# Is alternating current or alternating voltage supplied in the primary coil in a transformer?

In an ideal transformer, I want to know whether a alternating current or alternating voltage is supplied in the primary coil.

If AC current is supplied, then there is change in magnetic flux and an alternating voltage is induced in the secondary coil. However, the current in the secondary coil depends on the resistance of the load, which is $$I_2=\frac{V_2}{R_L}$$ and not necessarily being $$I_2=\frac{V_1I_1}{V_2}$$.

• If you connect an ideal current source, then $V_1$ is free to be whatever value is necessary to make both of your equations true at the same time. Sep 4, 2018 at 0:31
• ie. Both V and I Sep 4, 2018 at 0:42
• In my opinion, it is an alternating electric field that is applied. That electric field is what produces current flow and voltage drop across circuit elements. Sep 4, 2018 at 1:16

Normally, an alternating voltage is applied to the primary. This, in turn, causes current to flow in the primary. The alternating primary current creates a varying magnetic flux in the core of the transformer. Ideally all of the magnetic flux is coupled to the secondary winding inducing a time varying voltage in the secondary. Moreover in an ideal transformer the windings have no impedance (inductance, capacitance, or resistance) and thus there are no losses.

Consequently, for an ideal (lossless) transformer, power in must equal power out (conservation of energy), that is

$$V_1 I_1 = V_2 I_2$$ where 1 denotes the primary and 2 denotes the secondary. And $$I_2 = I_1\frac{V_1}{V_2}$$ and in addition

$$V_2 = \frac {V_1}{a}$$ where a is the ratio of primary turns to secondary turns. $$a= \frac{N_1}{N_2}$$ Any impedance connected to the secondary of an ideal transformer needs to result in the conservation of power, whether it be apparent power, reactive power, or real power (the last being the case if the load is a resistor). In this respect the secondary of an ideal transformer can be considered as either an ideal current or voltage source such that $$I_2 =\frac{V_2}{R_L}$$ for all values of $R_L$.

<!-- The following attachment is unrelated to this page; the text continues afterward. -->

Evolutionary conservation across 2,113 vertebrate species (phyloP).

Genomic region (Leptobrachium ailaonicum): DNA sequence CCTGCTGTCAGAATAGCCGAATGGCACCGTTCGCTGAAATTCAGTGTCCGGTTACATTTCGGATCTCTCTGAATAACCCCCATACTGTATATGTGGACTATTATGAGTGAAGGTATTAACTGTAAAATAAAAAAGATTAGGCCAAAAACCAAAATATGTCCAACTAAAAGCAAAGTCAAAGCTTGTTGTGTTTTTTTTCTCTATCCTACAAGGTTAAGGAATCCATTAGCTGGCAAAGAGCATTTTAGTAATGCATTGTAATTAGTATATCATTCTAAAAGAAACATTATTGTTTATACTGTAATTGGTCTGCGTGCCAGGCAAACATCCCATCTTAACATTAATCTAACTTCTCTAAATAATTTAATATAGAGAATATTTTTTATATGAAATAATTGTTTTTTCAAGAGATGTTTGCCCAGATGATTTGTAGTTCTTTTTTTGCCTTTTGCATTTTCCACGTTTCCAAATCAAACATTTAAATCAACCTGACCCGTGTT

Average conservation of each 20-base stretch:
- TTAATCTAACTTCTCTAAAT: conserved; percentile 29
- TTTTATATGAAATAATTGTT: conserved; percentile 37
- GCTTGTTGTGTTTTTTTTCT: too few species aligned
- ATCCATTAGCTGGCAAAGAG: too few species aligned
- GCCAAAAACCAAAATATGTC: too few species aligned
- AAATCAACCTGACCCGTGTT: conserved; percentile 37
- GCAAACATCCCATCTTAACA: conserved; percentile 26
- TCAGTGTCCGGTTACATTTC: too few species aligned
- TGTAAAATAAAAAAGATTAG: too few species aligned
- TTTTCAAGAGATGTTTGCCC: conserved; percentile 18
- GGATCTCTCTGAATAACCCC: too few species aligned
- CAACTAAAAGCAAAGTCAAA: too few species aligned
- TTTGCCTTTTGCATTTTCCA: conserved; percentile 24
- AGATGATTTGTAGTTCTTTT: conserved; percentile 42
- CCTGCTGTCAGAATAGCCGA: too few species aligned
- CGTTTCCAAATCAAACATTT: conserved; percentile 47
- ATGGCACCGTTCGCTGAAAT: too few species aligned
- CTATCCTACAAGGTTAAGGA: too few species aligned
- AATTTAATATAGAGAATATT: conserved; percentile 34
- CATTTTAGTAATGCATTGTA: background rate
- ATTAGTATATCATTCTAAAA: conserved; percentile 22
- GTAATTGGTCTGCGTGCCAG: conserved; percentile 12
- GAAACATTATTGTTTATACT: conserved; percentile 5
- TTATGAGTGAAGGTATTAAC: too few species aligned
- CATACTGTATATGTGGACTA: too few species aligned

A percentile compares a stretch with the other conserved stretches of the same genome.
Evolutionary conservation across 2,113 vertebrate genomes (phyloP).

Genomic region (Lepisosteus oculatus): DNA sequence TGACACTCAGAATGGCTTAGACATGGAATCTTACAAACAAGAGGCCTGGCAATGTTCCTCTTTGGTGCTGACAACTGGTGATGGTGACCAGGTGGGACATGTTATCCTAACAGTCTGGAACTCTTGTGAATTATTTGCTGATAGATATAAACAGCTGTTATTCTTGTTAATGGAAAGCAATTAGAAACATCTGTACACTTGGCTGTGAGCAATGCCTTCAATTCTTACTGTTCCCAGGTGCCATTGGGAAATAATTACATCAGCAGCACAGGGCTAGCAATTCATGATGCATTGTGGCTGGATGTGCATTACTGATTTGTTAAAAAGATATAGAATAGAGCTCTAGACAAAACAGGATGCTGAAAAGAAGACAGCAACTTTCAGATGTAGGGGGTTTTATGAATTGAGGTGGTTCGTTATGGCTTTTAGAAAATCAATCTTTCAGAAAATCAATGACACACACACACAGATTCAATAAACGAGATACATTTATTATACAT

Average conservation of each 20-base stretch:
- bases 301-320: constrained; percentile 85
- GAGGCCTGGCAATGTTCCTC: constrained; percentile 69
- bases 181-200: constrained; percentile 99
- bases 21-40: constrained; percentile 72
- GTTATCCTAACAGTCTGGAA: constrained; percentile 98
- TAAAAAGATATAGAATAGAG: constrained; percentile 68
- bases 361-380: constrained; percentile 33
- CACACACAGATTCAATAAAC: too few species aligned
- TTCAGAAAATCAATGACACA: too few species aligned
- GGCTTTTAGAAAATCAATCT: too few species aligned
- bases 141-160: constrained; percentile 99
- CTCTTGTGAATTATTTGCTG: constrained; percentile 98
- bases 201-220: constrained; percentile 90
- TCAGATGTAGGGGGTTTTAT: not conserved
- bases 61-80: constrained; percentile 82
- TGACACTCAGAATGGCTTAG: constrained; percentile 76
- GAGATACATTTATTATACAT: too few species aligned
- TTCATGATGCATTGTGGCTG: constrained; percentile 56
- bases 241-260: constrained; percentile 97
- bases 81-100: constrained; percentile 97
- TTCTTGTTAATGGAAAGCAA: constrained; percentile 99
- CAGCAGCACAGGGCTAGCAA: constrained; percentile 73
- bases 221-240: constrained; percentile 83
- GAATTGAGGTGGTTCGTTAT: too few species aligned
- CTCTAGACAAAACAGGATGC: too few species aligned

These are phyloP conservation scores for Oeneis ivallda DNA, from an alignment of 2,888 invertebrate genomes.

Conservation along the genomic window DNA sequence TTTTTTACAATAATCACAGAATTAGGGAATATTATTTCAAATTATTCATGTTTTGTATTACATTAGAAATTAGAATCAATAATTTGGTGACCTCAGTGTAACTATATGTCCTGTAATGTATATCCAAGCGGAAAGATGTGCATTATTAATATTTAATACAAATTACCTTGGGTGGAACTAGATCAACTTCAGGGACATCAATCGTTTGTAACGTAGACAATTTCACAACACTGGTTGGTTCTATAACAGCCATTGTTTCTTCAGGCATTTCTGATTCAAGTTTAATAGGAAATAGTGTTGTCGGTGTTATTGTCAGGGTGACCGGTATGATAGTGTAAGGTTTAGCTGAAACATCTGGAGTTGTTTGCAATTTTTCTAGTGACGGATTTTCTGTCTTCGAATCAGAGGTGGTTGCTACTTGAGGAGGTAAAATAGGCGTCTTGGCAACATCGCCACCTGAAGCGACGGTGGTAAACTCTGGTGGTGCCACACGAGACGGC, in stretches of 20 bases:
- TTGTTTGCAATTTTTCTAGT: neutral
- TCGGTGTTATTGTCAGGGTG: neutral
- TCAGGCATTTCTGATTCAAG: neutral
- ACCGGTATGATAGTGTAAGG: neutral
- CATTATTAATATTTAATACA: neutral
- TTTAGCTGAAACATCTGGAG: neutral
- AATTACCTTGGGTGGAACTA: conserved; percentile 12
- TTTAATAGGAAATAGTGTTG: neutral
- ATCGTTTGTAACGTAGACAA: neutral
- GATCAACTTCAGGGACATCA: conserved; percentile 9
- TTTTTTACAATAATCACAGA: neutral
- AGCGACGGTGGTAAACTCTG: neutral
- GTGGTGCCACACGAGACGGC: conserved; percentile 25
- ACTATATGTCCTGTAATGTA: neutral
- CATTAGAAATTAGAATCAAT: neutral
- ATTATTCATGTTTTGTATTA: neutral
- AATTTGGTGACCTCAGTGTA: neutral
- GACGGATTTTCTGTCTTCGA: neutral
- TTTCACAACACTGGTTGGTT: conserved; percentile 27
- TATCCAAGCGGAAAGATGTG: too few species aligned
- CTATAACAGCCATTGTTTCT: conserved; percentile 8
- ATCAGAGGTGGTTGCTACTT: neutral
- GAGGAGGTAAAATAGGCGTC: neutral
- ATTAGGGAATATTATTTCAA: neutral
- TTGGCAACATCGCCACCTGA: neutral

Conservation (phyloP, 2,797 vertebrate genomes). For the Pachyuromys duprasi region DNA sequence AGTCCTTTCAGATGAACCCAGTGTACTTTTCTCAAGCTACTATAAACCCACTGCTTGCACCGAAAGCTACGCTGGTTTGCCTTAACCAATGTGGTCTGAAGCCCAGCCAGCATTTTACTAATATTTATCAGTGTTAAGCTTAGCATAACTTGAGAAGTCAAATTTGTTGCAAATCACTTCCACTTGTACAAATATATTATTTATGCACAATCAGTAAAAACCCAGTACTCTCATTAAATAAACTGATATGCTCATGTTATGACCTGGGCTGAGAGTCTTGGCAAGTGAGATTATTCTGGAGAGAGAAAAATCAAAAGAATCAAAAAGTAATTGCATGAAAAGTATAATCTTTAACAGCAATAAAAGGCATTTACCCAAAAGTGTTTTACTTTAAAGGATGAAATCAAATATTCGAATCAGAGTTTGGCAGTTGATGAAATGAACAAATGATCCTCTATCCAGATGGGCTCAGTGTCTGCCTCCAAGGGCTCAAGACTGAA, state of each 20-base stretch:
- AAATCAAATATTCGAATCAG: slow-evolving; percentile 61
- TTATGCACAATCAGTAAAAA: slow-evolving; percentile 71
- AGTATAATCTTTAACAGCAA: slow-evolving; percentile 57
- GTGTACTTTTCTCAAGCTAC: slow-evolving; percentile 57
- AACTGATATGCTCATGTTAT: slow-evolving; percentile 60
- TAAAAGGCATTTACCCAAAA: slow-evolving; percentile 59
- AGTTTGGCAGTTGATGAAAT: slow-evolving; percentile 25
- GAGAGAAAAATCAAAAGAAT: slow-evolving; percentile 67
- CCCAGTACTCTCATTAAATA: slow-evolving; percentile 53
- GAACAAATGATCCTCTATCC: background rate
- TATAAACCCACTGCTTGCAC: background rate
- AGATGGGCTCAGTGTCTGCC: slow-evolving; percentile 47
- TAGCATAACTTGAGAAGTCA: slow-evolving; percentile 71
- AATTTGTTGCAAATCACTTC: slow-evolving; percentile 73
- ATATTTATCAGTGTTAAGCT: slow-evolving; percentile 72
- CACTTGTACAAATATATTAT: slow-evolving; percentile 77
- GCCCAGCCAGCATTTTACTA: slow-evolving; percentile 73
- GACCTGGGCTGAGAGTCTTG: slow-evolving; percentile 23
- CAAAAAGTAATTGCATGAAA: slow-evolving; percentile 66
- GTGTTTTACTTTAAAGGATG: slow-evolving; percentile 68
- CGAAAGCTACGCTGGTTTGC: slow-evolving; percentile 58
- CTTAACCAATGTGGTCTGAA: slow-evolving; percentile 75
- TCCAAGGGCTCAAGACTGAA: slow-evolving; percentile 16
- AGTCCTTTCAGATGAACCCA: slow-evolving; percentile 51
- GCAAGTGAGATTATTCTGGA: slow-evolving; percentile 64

For a real transformer, however, the secondary current/voltage would only be independent of the load for a limited range of load depending on the capacity of the transformer.

Hope this helps.

• "... the secondary of an ideal transformer behaves like an ideal current source" This statement should not be applicable to a transformer fed by a voltage source? Did you mean to say "ideal voltage source"?
– V.F.
Sep 4, 2018 at 11:26
• @V.F. Both the primary and secondary are inductors, therefore they behave as current sources in the context of lumped element circuits (Kirchhoff's equations). This is also why within the same approximation the proper drive is a voltage source in the primary. (e.g., you cannot drive one current source with another in series) Sep 4, 2018 at 11:48
• As I understand it, the equivalent circuit for an ideal transformer can be represented using a pair of controlled voltage and current sources, where the current or voltage source can be in either the primary or secondary depending on whether the control factor is either the turns ratio, or its reciprocal. See the section on equivalent circuit from this fileIdealTrans.pdf Sep 4, 2018 at 12:04